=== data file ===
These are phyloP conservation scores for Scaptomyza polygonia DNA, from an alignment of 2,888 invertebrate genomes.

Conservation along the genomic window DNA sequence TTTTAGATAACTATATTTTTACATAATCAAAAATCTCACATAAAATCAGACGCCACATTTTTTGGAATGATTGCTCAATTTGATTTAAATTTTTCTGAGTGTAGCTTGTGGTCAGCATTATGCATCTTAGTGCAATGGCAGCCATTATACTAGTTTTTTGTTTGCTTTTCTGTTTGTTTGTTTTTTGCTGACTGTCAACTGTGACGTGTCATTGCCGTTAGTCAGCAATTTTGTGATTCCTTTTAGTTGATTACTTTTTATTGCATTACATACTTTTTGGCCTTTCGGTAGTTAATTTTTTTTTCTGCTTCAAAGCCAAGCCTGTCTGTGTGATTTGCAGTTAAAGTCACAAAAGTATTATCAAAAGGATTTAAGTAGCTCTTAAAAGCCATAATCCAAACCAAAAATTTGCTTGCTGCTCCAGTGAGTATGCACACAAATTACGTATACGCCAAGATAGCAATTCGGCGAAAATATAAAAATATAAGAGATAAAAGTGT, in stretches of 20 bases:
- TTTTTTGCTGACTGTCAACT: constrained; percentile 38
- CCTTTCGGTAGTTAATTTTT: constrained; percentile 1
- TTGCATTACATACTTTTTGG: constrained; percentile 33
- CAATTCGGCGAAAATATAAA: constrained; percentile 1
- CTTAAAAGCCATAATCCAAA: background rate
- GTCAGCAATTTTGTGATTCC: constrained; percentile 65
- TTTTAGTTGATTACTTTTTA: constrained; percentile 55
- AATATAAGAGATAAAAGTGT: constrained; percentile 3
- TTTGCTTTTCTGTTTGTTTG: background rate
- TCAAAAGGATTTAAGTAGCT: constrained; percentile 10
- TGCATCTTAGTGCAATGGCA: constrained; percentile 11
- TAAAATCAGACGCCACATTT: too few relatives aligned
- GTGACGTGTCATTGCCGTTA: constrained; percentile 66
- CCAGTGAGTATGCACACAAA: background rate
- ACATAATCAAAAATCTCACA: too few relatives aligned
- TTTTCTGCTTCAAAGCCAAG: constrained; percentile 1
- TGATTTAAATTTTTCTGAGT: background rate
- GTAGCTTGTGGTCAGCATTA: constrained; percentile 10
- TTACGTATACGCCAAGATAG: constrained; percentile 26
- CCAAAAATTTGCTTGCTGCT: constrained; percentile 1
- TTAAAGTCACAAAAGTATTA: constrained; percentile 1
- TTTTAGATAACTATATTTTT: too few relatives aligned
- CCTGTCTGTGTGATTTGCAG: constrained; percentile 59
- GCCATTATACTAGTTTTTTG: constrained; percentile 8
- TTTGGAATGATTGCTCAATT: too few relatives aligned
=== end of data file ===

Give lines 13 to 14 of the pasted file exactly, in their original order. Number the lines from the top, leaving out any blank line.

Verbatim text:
- TGCATCTTAGTGCAATGGCA: constrained; percentile 11
- TAAAATCAGACGCCACATTT: too few relatives aligned